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Tissue Engineering Could Provide Diabetes Cure

Experiments in mice show prolonged normal blood sugar levels after a single autograft procedure using their own engineered muscle cells.

A novel approach to treating type 2 diabetes under development at the Technion-Israel Institute of Technology uses tissue engineering to create muscle cells that absorb sugar at increased rates.

Diabetic mice treated in this manner displayed normal blood sugar levels for months after a single autograft procedure using their own enhanced muscle cells.

The tissue-engineering treatment is part of a research study led by professor Shulamit Levenberg and PhD Student Rita Beckerman from the Technion’s Stem Cell and Tissue Engineering Laboratory.

“By taking cells from the patient and treating them, we eliminate the risk of rejection,” Levenberg said.

Type 2 diabetes is caused by insulin resistance and cells’ reduced inability to absorb sugar, leading to increased blood-sugar levels. Its long-term complications include heart disease, strokes, retina damage, kidney failure and poor blood flow in the limbs.

Although this chronic and common disease can be treated by a combination of lifestyle changes, medication and insulin injections, ultimately it is associated with a 10-year reduction in life expectancy.

Currently, around 34 million Americans suffer from diabetes, mostly type 2. An effective treatment could significantly improve both quality of life and life expectancy. The same method could also be used to treat various enzyme deficiency disorders.

Professor Shulamit Levenberg and PhD student Rita Beckerman. (Courtesy of Technion Spokesperson’s Office)

Researchers observed that the engineered muscle cells not only absorbed sugar correctly, improving blood-sugar levels, but also induced improved absorption in the mice’s other muscle cells.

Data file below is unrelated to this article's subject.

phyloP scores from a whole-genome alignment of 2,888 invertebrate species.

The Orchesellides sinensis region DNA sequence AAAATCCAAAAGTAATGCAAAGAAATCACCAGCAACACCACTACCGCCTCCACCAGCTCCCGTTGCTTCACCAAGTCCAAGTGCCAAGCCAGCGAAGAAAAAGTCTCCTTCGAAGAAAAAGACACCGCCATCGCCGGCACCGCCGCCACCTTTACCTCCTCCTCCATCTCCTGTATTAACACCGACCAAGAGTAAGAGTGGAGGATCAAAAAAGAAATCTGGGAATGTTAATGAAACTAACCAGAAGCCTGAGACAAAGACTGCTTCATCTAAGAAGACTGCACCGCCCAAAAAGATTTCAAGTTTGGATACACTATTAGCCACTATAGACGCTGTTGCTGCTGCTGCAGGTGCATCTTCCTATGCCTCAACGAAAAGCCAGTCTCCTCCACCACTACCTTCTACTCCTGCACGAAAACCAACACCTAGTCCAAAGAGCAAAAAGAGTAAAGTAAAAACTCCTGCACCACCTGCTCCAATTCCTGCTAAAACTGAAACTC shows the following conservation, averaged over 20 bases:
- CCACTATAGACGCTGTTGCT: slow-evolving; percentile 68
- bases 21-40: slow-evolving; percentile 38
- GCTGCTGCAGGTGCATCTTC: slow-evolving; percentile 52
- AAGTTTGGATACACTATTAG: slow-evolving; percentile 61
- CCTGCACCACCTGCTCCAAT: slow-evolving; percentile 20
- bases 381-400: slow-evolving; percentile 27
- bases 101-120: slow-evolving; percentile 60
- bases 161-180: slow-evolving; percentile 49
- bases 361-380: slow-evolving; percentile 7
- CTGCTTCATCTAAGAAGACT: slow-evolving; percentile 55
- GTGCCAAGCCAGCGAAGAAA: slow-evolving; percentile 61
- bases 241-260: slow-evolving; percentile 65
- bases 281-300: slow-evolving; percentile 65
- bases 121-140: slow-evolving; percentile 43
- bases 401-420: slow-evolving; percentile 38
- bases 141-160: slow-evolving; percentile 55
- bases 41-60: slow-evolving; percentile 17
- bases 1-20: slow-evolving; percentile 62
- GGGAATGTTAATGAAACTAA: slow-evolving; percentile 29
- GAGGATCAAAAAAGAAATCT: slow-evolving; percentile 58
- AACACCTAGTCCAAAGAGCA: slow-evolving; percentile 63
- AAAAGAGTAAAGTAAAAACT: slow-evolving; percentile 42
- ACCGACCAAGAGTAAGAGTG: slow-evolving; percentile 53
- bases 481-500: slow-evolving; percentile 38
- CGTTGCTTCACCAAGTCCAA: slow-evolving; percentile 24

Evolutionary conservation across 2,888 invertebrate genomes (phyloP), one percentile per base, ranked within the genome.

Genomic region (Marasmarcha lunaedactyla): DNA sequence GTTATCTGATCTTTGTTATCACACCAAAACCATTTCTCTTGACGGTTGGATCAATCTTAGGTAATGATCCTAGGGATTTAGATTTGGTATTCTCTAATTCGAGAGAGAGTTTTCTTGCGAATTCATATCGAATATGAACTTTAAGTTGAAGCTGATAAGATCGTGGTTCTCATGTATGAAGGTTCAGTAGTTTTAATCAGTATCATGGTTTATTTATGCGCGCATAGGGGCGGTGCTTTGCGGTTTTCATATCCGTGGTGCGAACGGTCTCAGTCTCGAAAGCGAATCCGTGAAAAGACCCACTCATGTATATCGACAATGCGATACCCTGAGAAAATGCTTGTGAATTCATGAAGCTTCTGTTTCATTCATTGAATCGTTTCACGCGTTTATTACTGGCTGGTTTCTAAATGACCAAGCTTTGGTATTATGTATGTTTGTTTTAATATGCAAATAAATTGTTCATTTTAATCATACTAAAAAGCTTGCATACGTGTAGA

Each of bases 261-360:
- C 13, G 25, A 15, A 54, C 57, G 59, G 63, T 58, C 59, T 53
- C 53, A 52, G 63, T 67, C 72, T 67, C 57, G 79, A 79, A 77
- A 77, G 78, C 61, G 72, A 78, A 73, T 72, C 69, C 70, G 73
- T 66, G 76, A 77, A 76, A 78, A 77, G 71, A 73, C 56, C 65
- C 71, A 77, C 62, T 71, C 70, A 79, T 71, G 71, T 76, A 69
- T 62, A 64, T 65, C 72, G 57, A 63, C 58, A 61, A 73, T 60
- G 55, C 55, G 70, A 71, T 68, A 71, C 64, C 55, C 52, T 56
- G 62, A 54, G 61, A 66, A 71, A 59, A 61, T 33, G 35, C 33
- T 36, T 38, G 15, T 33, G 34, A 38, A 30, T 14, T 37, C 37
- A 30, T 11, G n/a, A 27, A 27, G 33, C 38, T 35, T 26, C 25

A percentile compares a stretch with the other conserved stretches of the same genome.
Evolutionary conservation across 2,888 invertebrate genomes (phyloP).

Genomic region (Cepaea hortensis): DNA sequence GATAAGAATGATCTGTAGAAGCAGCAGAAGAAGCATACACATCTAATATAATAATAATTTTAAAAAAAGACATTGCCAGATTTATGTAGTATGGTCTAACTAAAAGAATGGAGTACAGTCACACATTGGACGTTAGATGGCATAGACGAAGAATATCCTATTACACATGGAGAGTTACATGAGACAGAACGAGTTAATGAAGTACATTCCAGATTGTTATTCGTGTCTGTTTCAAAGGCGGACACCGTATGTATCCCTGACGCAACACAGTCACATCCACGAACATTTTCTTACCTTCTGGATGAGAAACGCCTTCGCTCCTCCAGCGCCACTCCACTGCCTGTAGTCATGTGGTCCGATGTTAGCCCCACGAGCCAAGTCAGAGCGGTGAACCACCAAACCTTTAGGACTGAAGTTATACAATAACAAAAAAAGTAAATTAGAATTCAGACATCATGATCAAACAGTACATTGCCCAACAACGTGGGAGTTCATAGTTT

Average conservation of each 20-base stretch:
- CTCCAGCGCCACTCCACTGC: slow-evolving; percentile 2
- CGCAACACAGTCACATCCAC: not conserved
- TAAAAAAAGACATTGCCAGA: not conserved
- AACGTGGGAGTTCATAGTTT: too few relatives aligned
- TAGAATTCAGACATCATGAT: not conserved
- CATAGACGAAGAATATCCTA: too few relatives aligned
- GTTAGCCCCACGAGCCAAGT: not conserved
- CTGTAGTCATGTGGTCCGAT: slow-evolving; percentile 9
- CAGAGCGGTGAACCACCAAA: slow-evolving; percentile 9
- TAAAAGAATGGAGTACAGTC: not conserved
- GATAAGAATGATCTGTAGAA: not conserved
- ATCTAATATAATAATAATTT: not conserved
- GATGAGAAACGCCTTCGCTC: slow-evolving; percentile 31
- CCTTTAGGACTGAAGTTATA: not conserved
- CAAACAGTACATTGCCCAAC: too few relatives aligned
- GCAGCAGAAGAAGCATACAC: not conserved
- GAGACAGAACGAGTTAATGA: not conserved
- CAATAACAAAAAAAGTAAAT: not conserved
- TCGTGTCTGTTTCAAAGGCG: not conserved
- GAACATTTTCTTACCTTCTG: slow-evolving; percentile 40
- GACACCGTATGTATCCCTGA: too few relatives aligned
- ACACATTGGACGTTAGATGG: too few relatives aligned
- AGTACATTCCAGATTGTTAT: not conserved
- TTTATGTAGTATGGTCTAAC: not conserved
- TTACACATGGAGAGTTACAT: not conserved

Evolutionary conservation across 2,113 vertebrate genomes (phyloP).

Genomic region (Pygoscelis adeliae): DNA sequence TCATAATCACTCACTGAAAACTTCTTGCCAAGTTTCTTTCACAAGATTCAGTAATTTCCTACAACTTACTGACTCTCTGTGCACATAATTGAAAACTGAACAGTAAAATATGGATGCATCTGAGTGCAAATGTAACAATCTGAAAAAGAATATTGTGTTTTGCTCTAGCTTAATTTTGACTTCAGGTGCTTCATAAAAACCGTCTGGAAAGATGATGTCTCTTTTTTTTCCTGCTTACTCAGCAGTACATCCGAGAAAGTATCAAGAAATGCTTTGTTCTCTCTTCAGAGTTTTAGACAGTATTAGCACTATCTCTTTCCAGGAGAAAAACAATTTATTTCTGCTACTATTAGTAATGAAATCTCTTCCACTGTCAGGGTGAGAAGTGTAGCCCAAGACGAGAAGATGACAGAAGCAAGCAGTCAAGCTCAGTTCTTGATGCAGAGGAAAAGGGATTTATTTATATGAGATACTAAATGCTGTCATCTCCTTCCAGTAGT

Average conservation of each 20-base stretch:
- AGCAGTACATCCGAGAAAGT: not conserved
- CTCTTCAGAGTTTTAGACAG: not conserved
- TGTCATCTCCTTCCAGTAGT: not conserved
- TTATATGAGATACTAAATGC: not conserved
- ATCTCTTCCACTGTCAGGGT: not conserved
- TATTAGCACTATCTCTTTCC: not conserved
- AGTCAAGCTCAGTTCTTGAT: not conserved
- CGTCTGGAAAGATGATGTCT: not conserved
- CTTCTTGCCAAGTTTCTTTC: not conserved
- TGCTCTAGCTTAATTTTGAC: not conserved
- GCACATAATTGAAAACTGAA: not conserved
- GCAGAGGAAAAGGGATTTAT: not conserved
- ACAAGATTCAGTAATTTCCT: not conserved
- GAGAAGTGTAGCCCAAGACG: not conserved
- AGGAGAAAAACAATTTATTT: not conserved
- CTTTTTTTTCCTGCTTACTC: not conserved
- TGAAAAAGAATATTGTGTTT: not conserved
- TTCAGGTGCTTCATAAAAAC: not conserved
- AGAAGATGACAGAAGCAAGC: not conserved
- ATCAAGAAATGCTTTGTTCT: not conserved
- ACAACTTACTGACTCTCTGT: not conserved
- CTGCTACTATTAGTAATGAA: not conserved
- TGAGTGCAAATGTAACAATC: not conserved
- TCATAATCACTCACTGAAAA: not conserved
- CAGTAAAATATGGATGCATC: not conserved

After the procedure, the mice remained diabetes-free for four months — the entire period they remained under observation. Their blood-sugar levels remained lower, and they had reduced levels of fatty liver normally seen in type 2 diabetes.

Findings from the study, funded by Rina and Avner Schneur as part of the Rina and Avner Schneur Center for Diabetes Research, were recently published in Science Advances.

Other scientists participating in the study are from Ben-Gurion University of the Negev; The Hospital for Sick Children, Toronto; and Ichan School of Medicine at Mount Sinai, New York City.

Other advances in the field by Israeli companies include LifeWave, a connected health solution that produces a device for treating diabetic wounds, and LabStyle Innovations, which was co-founded by Shiloh Ben Zeev. Its flagship product is MyDario, a compact glucose meter connected to mobile devices through a diabetes management app.

“It was the first time an iPhone was used as a medical device,” said Ben Zeev, whose business model was to sell test strips for the glucometer.

Although MyDario won awards for its revolutionary approach, ultimately what survived was the app rather than the device.

Produced in association with Israel21C.